Emergency department postexposure prophylaxis for HIV exposure
Editorials / Commentaries
Epidemiology of HIV in Canada
This 3-article series discusses potential body-fluid exposures and postexposure prophylaxis (PEP) in the emergency department (ED). Mallin and Sinclair (p. 36) provide a brief overview of occupational and non-occupational exposures in the ED. Spence (p. 38) addresses the issue of whether EDs should provide PEP for non-occupational exposure to HIV. Vertesi (p. 46) provides a tool to assess the risk of seroconversion and help guide PEP decisions. This is a conceptual tool to help physicians and patients understand the likely risks and benefits of PEP. It is not a precise mathematical model to quantify risk.
In the Canadian general population 50 259 positive HIV tests have been reported to the Centre for Infectious Disease Prevention and Control (CIDPC) since testing began in 1985.1 The CIDPC suspects there may be up to 15 000 more Canadians who are HIV positive but have not been tested. Positive HIV tests have significantly decreased in the men who have sex with men demographic, and the heterosexual exposure group has been slowly increasing (Fig. 1). Adult women account for 14.4% of the positive HIV reports between 1985 and 2001. It is concerning that the proportion of women who tested HIV positive has increased from 10.7% (1985) to 24.9% (2001). Women in the 15-29-year-old age group who test positive for HIV have shown the highest rate of change: from 15% (1985) to almost 45% (2001). Reaching teenagers and young adults for HIV counselling, PEP and the possible increasing burden of neonatal transmission of HIV are challenges for health care providers in Canada.
Possible HIV transmission and infection confronts emergency physicians in 2 patient groups -- occupational and non-occupational exposures. The occupational group can be divided into health care workers and nonhealth care workers. A US Centers for Disease Control and Prevention (CDC) study estimates that an average of 385 000 needle-stick injuries occur annually in US hospitals, approximately 30 "reported" needle-stick injuries per 100 beds per year.2 Little data exists for outpatient settings.
Some people believe that PEP is an effective HIV treatment that minimizes the danger of high-risk activities.3 This may explain the plateau and increase of HIV infection in some groups. Considering its expense, significant failure rate and high incidence of side effects, PEP cannot be considered a cure. Primary prevention, public education and occupational safety strategies remain the mainstay for controlling the spread of HIV.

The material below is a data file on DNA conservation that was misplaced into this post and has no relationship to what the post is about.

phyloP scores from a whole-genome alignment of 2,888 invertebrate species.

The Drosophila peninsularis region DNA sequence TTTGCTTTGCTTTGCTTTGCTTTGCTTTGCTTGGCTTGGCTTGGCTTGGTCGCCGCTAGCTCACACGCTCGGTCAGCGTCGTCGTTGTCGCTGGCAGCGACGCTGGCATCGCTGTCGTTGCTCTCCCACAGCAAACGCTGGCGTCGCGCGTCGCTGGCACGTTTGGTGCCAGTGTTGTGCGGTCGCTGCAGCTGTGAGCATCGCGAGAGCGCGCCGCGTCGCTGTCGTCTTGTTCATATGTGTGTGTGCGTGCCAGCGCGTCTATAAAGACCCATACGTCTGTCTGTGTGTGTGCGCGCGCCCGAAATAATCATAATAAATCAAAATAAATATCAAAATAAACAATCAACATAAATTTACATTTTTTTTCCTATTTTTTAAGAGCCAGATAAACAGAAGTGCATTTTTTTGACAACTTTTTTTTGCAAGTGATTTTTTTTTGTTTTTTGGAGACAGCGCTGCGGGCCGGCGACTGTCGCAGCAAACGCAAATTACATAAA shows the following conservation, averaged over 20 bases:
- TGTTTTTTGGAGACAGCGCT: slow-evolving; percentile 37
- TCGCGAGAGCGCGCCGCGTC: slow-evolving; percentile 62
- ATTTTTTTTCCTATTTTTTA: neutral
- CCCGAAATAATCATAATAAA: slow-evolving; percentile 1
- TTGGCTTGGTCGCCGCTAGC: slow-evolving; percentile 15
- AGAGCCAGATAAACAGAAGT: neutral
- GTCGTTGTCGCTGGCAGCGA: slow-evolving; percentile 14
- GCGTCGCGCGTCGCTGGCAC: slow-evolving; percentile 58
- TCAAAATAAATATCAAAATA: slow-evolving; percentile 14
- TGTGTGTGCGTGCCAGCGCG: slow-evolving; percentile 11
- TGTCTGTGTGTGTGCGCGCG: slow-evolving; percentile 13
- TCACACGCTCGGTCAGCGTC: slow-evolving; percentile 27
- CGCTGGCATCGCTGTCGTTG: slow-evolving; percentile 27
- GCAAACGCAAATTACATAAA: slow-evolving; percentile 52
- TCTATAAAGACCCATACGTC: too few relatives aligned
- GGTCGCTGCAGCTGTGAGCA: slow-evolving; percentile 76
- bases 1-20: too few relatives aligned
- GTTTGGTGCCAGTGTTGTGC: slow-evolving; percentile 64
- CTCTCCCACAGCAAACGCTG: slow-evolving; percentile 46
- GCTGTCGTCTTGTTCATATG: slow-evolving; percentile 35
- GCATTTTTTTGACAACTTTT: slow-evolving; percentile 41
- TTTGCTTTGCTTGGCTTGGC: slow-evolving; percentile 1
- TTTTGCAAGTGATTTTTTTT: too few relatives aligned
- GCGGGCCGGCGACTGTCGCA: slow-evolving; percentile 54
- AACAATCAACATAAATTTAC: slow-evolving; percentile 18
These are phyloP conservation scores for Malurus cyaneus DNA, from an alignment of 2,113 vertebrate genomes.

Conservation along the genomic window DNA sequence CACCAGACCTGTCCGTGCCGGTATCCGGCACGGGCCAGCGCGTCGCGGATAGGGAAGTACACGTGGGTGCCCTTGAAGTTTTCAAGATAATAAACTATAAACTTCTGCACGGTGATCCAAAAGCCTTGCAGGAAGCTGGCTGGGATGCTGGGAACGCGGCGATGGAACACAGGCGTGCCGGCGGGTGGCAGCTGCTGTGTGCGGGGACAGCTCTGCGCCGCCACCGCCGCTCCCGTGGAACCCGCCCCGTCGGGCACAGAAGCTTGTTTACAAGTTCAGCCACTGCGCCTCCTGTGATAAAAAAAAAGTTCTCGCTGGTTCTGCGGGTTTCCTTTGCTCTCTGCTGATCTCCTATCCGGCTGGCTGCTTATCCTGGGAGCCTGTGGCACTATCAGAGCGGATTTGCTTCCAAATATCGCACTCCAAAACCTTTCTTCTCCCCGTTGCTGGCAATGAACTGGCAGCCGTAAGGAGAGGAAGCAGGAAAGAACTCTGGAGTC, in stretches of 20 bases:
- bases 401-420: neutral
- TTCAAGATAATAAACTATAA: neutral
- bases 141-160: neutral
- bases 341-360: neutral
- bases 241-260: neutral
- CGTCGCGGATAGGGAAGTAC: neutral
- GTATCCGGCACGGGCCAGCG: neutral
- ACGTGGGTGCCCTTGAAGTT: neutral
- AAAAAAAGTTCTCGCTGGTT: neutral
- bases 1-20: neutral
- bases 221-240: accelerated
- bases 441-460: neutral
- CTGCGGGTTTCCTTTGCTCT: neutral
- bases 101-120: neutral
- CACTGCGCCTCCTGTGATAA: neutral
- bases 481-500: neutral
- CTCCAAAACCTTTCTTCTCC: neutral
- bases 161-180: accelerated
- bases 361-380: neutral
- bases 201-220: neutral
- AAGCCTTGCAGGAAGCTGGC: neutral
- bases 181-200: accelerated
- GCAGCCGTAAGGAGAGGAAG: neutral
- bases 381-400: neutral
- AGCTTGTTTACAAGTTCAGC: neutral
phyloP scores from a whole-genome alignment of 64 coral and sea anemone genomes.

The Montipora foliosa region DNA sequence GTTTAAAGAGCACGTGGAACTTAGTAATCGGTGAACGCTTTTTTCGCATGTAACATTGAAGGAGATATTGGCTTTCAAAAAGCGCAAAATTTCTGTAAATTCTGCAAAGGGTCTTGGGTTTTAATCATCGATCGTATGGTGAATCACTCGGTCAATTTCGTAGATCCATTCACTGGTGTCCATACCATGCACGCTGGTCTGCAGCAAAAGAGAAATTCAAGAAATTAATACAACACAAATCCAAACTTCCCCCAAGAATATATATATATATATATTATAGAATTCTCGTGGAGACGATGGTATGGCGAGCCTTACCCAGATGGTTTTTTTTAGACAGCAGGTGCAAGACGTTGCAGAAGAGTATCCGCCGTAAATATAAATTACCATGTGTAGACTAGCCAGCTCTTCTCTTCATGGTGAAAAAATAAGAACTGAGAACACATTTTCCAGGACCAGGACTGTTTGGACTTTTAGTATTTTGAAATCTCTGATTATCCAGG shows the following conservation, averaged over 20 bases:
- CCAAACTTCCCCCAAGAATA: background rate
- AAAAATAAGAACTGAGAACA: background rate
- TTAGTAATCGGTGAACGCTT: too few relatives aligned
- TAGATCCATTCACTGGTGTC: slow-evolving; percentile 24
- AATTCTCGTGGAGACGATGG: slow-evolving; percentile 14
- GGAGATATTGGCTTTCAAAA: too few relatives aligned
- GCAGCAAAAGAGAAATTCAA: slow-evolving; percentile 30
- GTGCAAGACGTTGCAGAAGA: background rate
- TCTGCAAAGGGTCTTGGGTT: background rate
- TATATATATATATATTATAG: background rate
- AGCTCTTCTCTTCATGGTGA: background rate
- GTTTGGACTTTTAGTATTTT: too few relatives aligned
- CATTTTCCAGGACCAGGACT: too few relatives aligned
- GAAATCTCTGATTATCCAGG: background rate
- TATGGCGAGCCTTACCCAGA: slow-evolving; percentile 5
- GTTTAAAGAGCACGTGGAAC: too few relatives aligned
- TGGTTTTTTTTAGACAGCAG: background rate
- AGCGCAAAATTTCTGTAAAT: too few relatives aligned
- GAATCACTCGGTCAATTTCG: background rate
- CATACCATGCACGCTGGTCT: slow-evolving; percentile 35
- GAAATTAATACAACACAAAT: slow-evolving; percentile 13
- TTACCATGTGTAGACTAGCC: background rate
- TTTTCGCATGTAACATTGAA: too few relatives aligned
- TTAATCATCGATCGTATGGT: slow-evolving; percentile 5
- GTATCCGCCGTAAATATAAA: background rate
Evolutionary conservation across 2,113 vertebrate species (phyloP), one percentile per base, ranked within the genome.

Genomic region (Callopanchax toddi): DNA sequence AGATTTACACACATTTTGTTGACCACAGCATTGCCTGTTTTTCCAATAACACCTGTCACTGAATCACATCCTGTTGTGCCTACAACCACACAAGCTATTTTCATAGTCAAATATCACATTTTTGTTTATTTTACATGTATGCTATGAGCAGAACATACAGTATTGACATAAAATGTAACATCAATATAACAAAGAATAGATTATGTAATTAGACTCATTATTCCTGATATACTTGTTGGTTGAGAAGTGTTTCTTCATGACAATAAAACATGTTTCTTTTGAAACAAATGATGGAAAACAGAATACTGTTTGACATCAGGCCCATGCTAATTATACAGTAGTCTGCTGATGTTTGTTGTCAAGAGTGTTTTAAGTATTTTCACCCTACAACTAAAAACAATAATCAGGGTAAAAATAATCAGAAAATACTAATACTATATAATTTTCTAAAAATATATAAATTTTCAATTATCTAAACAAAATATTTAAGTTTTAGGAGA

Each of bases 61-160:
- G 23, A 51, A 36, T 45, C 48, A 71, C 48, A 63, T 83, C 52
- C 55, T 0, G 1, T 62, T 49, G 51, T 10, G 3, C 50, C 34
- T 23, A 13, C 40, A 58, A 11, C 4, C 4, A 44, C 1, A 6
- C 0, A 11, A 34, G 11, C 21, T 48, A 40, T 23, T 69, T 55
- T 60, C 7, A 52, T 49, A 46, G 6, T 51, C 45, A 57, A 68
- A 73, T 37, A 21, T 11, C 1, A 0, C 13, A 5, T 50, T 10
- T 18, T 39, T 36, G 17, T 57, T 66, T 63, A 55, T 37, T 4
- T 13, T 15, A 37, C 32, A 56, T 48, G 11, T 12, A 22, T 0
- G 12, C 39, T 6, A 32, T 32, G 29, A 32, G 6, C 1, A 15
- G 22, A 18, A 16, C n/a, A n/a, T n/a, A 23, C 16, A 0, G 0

Current PEP recommendations are beyond the scope of this article, but can be found at the CDC Web site.4 They include the current medication combinations, rationale for choice, side effects and assistance in counselling for hepatitis B and C as well as HIV infections.
John Ross, MD
Associate Editor, CJEM
- HIV and AIDS in Canada -- Surveillance Report to December 31, 2001. Available: www.hc-sc.gc.ca/pphb-dgspsp/publicat/aids-sida/haic-vsac1201/index.html (accessed 2002 Nov 8).
- Rosenstock L. Statement for the record before the Subcommittee on Workforce Protections Committee on Education and the Workforce US House of Representatives, June 2000. Available: www.cdc.gov/niosh/ndletest.html (accessed 2002 Nov 8).
- Management of possible sexual, injection-drug-use, or other nonoccupational exposure to HIV, including considerations related to Antiretroviral Therapy Public Health Service Statement. MMWR Morb Mortal Wkly Rep 1998;47(RR-17):1-14. Available: www.cdc.gov/mmwr/preview/mmwrhtml/00054952.htm (accessed 2002 Nov 8).
- Updated U.S. Public Health Service guidelines for the management of occupational exposures to HBV, HCV, and HIV and recommendations for postexposure prophylaxis. MMWR Morb Mortal Wkly Rep 2001;50(RR-11). Available: www.cdc.gov/mmwr/PDF/rr/rr5011.pdf (accessed 2002 Nov 27).